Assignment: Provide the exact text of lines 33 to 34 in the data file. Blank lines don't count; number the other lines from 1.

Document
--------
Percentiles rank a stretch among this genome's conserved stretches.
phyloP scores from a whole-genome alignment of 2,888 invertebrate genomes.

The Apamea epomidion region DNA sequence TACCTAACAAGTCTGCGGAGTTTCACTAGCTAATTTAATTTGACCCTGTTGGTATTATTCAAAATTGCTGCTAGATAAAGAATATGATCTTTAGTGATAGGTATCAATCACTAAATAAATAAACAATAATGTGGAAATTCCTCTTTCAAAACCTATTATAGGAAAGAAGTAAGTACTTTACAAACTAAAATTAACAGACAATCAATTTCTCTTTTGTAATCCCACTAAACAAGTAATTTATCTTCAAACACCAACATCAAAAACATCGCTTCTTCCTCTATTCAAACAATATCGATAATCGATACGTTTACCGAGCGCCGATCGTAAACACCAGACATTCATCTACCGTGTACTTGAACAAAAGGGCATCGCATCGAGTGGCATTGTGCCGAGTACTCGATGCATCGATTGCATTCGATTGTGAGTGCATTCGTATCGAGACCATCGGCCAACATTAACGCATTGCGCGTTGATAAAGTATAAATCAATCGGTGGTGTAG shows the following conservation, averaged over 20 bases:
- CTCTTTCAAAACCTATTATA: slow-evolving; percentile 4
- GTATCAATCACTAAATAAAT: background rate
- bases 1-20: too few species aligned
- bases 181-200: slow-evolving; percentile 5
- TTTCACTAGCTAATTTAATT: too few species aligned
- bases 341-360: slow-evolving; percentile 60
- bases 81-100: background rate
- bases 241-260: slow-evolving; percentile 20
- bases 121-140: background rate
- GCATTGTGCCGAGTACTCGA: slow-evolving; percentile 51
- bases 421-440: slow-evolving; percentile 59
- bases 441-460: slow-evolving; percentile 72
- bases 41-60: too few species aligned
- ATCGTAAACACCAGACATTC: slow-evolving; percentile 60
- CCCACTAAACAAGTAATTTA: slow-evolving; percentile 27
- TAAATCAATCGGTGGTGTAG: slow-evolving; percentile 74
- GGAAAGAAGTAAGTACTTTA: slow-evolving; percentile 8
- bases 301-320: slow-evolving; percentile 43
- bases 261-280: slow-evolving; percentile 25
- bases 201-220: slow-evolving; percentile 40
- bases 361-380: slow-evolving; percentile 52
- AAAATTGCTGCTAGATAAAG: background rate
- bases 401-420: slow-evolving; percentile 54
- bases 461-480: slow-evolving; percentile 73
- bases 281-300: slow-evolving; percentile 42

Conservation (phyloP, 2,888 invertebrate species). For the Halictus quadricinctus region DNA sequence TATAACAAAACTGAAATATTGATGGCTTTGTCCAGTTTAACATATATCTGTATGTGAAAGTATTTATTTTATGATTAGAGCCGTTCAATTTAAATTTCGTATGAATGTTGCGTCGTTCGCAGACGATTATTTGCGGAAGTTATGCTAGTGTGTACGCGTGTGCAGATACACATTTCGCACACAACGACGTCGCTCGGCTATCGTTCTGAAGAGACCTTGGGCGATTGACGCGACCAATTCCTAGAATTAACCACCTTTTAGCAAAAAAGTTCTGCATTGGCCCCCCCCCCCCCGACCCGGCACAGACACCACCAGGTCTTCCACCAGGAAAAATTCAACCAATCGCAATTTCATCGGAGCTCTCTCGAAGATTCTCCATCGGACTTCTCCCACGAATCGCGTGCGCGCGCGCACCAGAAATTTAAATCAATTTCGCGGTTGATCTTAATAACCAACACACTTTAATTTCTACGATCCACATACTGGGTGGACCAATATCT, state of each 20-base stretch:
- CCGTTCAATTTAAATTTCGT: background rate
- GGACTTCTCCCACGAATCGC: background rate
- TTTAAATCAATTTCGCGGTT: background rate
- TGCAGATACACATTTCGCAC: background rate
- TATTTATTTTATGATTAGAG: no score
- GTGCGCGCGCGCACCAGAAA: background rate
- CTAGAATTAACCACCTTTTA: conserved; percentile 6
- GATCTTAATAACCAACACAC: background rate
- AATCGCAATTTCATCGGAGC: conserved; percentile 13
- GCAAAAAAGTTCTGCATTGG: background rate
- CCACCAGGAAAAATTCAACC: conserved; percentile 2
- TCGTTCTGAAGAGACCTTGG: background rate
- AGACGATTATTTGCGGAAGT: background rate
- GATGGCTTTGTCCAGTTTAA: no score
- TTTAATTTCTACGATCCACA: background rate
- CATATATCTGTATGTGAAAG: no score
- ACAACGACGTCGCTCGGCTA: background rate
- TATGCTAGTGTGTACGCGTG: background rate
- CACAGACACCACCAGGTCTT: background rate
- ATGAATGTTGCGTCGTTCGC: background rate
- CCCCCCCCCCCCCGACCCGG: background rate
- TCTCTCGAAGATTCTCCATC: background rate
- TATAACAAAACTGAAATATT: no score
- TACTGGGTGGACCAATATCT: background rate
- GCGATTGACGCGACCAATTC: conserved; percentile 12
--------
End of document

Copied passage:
- TGCAGATACACATTTCGCAC: background rate
- TATTTATTTTATGATTAGAG: no score